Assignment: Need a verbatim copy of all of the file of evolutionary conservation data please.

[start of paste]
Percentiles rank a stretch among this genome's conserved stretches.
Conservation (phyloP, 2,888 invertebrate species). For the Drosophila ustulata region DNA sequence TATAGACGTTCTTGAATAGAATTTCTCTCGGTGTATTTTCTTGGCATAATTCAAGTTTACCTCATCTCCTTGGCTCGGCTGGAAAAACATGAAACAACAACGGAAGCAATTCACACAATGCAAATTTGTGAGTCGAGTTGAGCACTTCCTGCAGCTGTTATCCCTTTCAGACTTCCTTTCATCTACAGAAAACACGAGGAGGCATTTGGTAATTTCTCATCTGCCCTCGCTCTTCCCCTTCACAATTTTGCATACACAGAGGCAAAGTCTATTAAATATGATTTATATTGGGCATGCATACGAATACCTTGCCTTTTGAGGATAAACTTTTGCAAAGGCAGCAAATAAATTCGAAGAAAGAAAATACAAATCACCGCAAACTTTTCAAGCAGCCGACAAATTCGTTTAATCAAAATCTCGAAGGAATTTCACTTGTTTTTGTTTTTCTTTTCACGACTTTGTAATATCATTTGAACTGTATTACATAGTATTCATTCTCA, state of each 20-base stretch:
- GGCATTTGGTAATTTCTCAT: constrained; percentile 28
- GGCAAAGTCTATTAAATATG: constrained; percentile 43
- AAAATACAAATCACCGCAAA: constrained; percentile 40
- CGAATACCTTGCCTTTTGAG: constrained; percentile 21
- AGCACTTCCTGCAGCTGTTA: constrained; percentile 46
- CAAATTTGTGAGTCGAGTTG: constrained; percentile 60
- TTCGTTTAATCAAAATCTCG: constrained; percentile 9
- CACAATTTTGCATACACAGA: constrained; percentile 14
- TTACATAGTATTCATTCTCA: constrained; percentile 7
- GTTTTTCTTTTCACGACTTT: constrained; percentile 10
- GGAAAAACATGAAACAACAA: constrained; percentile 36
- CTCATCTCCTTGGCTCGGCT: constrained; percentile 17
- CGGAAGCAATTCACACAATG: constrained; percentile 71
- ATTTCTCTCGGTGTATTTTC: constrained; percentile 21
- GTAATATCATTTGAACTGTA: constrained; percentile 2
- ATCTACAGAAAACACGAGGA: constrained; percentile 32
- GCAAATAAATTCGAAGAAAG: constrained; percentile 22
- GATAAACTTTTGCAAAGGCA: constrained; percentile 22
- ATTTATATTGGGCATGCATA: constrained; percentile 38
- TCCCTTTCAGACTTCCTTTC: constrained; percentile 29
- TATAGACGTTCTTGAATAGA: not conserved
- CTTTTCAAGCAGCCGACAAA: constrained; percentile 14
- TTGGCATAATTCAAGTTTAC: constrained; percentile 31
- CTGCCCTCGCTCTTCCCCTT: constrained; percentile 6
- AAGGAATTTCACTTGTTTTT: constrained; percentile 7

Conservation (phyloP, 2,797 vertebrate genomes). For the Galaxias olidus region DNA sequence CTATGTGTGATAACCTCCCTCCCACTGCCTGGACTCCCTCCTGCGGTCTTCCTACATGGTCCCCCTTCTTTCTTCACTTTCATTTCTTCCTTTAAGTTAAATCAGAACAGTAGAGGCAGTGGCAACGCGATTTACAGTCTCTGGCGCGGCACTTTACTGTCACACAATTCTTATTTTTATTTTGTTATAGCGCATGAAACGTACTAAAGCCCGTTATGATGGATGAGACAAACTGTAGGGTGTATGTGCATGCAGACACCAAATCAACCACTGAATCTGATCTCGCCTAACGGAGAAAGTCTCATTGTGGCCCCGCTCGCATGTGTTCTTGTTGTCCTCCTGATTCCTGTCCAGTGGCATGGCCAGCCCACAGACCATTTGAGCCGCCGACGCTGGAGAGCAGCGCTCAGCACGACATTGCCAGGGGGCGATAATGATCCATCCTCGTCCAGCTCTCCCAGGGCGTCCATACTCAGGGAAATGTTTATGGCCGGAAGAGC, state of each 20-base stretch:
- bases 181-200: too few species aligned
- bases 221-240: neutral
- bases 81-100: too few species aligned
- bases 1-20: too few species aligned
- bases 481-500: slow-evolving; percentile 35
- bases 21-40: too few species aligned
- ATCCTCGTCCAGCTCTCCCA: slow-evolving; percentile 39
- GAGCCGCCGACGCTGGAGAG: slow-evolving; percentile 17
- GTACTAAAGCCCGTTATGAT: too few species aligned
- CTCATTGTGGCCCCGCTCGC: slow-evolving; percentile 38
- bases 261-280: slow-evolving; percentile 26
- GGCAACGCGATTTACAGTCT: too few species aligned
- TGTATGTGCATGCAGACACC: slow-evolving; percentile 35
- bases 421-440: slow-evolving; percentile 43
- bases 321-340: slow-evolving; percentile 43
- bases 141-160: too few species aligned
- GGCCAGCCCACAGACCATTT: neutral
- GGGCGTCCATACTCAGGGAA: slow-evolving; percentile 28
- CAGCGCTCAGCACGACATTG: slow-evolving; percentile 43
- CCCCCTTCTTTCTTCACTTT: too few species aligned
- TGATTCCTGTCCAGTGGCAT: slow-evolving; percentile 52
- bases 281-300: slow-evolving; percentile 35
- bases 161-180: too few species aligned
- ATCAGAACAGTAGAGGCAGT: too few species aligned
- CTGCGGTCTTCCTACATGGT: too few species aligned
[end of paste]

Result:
Percentiles rank a stretch among this genome's conserved stretches.
Conservation (phyloP, 2,888 invertebrate species). For the Drosophila ustulata region DNA sequence TATAGACGTTCTTGAATAGAATTTCTCTCGGTGTATTTTCTTGGCATAATTCAAGTTTACCTCATCTCCTTGGCTCGGCTGGAAAAACATGAAACAACAACGGAAGCAATTCACACAATGCAAATTTGTGAGTCGAGTTGAGCACTTCCTGCAGCTGTTATCCCTTTCAGACTTCCTTTCATCTACAGAAAACACGAGGAGGCATTTGGTAATTTCTCATCTGCCCTCGCTCTTCCCCTTCACAATTTTGCATACACAGAGGCAAAGTCTATTAAATATGATTTATATTGGGCATGCATACGAATACCTTGCCTTTTGAGGATAAACTTTTGCAAAGGCAGCAAATAAATTCGAAGAAAGAAAATACAAATCACCGCAAACTTTTCAAGCAGCCGACAAATTCGTTTAATCAAAATCTCGAAGGAATTTCACTTGTTTTTGTTTTTCTTTTCACGACTTTGTAATATCATTTGAACTGTATTACATAGTATTCATTCTCA, state of each 20-base stretch:
- GGCATTTGGTAATTTCTCAT: constrained; percentile 28
- GGCAAAGTCTATTAAATATG: constrained; percentile 43
- AAAATACAAATCACCGCAAA: constrained; percentile 40
- CGAATACCTTGCCTTTTGAG: constrained; percentile 21
- AGCACTTCCTGCAGCTGTTA: constrained; percentile 46
- CAAATTTGTGAGTCGAGTTG: constrained; percentile 60
- TTCGTTTAATCAAAATCTCG: constrained; percentile 9
- CACAATTTTGCATACACAGA: constrained; percentile 14
- TTACATAGTATTCATTCTCA: constrained; percentile 7
- GTTTTTCTTTTCACGACTTT: constrained; percentile 10
- GGAAAAACATGAAACAACAA: constrained; percentile 36
- CTCATCTCCTTGGCTCGGCT: constrained; percentile 17
- CGGAAGCAATTCACACAATG: constrained; percentile 71
- ATTTCTCTCGGTGTATTTTC: constrained; percentile 21
- GTAATATCATTTGAACTGTA: constrained; percentile 2
- ATCTACAGAAAACACGAGGA: constrained; percentile 32
- GCAAATAAATTCGAAGAAAG: constrained; percentile 22
- GATAAACTTTTGCAAAGGCA: constrained; percentile 22
- ATTTATATTGGGCATGCATA: constrained; percentile 38
- TCCCTTTCAGACTTCCTTTC: constrained; percentile 29
- TATAGACGTTCTTGAATAGA: not conserved
- CTTTTCAAGCAGCCGACAAA: constrained; percentile 14
- TTGGCATAATTCAAGTTTAC: constrained; percentile 31
- CTGCCCTCGCTCTTCCCCTT: constrained; percentile 6
- AAGGAATTTCACTTGTTTTT: constrained; percentile 7

Conservation (phyloP, 2,797 vertebrate genomes). For the Galaxias olidus region DNA sequence CTATGTGTGATAACCTCCCTCCCACTGCCTGGACTCCCTCCTGCGGTCTTCCTACATGGTCCCCCTTCTTTCTTCACTTTCATTTCTTCCTTTAAGTTAAATCAGAACAGTAGAGGCAGTGGCAACGCGATTTACAGTCTCTGGCGCGGCACTTTACTGTCACACAATTCTTATTTTTATTTTGTTATAGCGCATGAAACGTACTAAAGCCCGTTATGATGGATGAGACAAACTGTAGGGTGTATGTGCATGCAGACACCAAATCAACCACTGAATCTGATCTCGCCTAACGGAGAAAGTCTCATTGTGGCCCCGCTCGCATGTGTTCTTGTTGTCCTCCTGATTCCTGTCCAGTGGCATGGCCAGCCCACAGACCATTTGAGCCGCCGACGCTGGAGAGCAGCGCTCAGCACGACATTGCCAGGGGGCGATAATGATCCATCCTCGTCCAGCTCTCCCAGGGCGTCCATACTCAGGGAAATGTTTATGGCCGGAAGAGC, state of each 20-base stretch:
- bases 181-200: too few species aligned
- bases 221-240: neutral
- bases 81-100: too few species aligned
- bases 1-20: too few species aligned
- bases 481-500: slow-evolving; percentile 35
- bases 21-40: too few species aligned
- ATCCTCGTCCAGCTCTCCCA: slow-evolving; percentile 39
- GAGCCGCCGACGCTGGAGAG: slow-evolving; percentile 17
- GTACTAAAGCCCGTTATGAT: too few species aligned
- CTCATTGTGGCCCCGCTCGC: slow-evolving; percentile 38
- bases 261-280: slow-evolving; percentile 26
- GGCAACGCGATTTACAGTCT: too few species aligned
- TGTATGTGCATGCAGACACC: slow-evolving; percentile 35
- bases 421-440: slow-evolving; percentile 43
- bases 321-340: slow-evolving; percentile 43
- bases 141-160: too few species aligned
- GGCCAGCCCACAGACCATTT: neutral
- GGGCGTCCATACTCAGGGAA: slow-evolving; percentile 28
- CAGCGCTCAGCACGACATTG: slow-evolving; percentile 43
- CCCCCTTCTTTCTTCACTTT: too few species aligned
- TGATTCCTGTCCAGTGGCAT: slow-evolving; percentile 52
- bases 281-300: slow-evolving; percentile 35
- bases 161-180: too few species aligned
- ATCAGAACAGTAGAGGCAGT: too few species aligned
- CTGCGGTCTTCCTACATGGT: too few species aligned